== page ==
Since the WHO designated the COVID-19 outbreak as a global pandemic in March 2020, Spain is one of the top ten countries around the world with the highest number of infected people. The COVID-19 pandemic not only damages individuals´ physical but also psychological health, increasing the probability of developing mental health problems. The exposure of population to the substantial psychosocial stress that the COVID-19 represents seems to lead them to experience lower feelings of life satisfaction and higher levels of state anxiety and death anxiety, especially among women, younger people and with lower resilience capacity. Despite their usefulness in intervention terms, data at this level on Spanish residents are still scarce. This study aims to explore the relations among age, gender, levels of resilience and mental health in a sample made up of 195 Spanish adults. It was conducted within three months from the state of alarm declared in Spain on March 14, 2020. Nonparametric tests conducted indicated that younger people experienced higher levels of death anxiety, and lower feelings of satisfaction with life. Moreover, younger women have less resilience. Taken as a whole, these findings suggest the importance of developing interventions that incorporate, especially among younger women, the strengthening of such a key personal resource as resilience capacity.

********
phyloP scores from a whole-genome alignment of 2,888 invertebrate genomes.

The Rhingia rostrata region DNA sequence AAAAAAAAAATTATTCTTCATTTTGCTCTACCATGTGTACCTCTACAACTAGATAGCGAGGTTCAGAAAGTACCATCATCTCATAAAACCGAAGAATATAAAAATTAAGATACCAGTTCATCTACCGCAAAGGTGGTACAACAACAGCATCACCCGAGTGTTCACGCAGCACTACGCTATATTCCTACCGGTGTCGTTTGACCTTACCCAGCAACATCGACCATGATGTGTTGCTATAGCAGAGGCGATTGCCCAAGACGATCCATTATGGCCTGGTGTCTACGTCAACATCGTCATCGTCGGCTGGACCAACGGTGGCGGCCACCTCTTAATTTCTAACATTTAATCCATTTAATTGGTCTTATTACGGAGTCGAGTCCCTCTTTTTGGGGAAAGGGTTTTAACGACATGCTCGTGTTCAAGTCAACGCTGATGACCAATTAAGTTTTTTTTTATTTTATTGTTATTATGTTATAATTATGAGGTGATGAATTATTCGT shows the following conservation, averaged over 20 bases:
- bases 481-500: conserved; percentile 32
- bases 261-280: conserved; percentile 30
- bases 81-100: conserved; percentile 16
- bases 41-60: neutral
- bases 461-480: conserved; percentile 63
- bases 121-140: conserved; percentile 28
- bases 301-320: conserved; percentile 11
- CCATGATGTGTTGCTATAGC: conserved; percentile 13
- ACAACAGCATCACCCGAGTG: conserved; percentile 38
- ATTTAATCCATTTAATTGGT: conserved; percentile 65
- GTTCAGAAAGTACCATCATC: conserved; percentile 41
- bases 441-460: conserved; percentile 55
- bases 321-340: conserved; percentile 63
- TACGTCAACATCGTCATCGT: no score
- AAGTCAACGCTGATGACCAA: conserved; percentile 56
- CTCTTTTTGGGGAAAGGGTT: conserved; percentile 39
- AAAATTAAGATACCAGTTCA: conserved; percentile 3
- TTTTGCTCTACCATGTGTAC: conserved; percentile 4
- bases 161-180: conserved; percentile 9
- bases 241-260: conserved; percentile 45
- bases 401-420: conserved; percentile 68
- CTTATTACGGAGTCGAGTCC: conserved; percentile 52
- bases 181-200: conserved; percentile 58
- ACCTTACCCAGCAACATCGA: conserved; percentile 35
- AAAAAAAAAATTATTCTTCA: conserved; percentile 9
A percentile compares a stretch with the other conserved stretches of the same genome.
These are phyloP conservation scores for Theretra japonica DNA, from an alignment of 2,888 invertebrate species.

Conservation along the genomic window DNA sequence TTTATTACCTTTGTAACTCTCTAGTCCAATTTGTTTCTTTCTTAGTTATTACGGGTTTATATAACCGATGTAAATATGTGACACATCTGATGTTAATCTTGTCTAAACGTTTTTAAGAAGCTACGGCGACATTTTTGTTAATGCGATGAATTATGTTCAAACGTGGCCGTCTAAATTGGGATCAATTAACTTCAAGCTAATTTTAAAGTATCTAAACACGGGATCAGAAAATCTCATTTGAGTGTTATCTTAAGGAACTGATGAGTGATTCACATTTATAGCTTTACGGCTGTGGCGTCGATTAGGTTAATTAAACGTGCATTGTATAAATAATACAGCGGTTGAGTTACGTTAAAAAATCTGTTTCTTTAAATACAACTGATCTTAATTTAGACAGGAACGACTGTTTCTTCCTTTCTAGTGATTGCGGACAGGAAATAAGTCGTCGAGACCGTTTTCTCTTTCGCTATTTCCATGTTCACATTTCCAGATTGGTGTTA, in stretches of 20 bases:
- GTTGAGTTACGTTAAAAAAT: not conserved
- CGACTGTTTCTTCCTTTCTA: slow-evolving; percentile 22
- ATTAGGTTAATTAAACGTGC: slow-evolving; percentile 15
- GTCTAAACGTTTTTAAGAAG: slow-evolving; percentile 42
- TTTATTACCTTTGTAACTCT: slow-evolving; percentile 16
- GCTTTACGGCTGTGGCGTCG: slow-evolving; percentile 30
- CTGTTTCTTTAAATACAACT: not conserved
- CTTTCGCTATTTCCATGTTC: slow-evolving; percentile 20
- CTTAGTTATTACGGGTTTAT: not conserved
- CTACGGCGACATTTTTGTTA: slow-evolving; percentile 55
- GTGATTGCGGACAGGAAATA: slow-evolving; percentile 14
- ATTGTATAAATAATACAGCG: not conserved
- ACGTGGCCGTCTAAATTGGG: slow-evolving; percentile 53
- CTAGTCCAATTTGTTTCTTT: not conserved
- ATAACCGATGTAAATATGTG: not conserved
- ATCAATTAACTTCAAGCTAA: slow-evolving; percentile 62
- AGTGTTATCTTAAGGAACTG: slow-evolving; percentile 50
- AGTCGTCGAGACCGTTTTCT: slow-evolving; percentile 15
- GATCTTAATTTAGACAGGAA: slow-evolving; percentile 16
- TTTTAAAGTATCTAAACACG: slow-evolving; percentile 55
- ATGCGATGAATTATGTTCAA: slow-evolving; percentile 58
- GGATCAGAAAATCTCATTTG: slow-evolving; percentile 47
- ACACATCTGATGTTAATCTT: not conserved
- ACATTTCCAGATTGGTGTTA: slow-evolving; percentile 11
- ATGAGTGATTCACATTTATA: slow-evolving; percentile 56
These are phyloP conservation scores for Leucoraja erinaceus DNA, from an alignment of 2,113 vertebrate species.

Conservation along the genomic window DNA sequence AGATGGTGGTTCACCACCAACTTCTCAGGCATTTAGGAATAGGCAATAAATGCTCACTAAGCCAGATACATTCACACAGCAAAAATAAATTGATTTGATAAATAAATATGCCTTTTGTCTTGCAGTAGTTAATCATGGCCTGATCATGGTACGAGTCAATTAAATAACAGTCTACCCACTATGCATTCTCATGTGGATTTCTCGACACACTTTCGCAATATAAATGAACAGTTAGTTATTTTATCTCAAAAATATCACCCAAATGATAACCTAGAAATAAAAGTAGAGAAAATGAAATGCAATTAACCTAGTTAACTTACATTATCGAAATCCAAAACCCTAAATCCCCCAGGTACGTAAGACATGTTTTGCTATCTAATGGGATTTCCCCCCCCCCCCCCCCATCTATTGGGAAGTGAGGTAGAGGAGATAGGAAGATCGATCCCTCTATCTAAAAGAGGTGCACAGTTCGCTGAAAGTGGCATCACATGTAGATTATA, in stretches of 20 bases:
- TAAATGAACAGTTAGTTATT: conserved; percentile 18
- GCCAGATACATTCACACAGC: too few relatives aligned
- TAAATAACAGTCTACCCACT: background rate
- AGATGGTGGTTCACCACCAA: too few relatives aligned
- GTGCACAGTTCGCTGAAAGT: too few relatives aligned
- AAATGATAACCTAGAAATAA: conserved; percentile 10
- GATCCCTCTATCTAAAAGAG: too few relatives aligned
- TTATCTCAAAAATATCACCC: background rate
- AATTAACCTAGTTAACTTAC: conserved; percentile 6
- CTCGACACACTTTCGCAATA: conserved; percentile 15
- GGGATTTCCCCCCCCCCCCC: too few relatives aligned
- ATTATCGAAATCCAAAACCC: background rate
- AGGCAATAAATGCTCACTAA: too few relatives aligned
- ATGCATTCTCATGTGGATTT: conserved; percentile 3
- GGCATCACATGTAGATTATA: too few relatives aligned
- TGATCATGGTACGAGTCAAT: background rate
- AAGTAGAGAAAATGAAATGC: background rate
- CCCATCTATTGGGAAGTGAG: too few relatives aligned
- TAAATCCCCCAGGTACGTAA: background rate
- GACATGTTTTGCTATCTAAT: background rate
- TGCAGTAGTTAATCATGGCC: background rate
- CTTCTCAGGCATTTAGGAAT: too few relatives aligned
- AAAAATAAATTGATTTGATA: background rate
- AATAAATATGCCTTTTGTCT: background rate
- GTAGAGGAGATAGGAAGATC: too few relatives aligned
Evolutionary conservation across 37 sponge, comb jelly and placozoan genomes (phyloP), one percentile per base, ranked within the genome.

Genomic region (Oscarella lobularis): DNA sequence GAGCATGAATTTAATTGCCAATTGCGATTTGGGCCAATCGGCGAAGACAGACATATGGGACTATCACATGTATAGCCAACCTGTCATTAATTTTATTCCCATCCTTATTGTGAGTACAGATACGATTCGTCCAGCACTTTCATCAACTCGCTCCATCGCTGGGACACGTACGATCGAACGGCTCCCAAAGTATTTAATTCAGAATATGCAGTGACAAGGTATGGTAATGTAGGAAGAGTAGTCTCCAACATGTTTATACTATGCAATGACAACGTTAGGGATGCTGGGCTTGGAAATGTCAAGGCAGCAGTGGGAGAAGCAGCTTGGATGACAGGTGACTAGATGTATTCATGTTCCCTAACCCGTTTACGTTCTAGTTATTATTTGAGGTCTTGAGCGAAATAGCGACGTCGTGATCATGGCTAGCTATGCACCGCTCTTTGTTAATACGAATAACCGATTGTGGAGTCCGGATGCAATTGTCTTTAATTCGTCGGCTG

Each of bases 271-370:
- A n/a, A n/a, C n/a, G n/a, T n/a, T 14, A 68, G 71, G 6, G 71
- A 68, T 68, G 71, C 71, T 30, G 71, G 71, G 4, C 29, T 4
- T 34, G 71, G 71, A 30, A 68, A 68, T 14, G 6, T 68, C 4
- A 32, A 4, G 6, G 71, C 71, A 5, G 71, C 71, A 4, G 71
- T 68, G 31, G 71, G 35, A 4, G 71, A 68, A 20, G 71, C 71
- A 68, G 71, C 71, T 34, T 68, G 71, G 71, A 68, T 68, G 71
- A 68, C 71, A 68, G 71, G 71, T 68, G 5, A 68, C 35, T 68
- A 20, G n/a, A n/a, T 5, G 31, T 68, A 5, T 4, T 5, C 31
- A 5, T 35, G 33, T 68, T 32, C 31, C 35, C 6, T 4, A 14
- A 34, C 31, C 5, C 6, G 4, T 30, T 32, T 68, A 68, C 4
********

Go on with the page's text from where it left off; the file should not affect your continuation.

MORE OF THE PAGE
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Mental health and resilience during the COVID-19 pandemic among Spanish residents: Do age and gender matter? An exploratory study
Published: 11 January 2021 by MDPI in The 3rd International Electronic Conference on Environmental Research and Public Health —Public Health Issues in the Context of the COVID-19 Pandemic session Mental Health
Keywords: COVID-19; mental health; age; gender; death anxiety; life satisfaction; resilience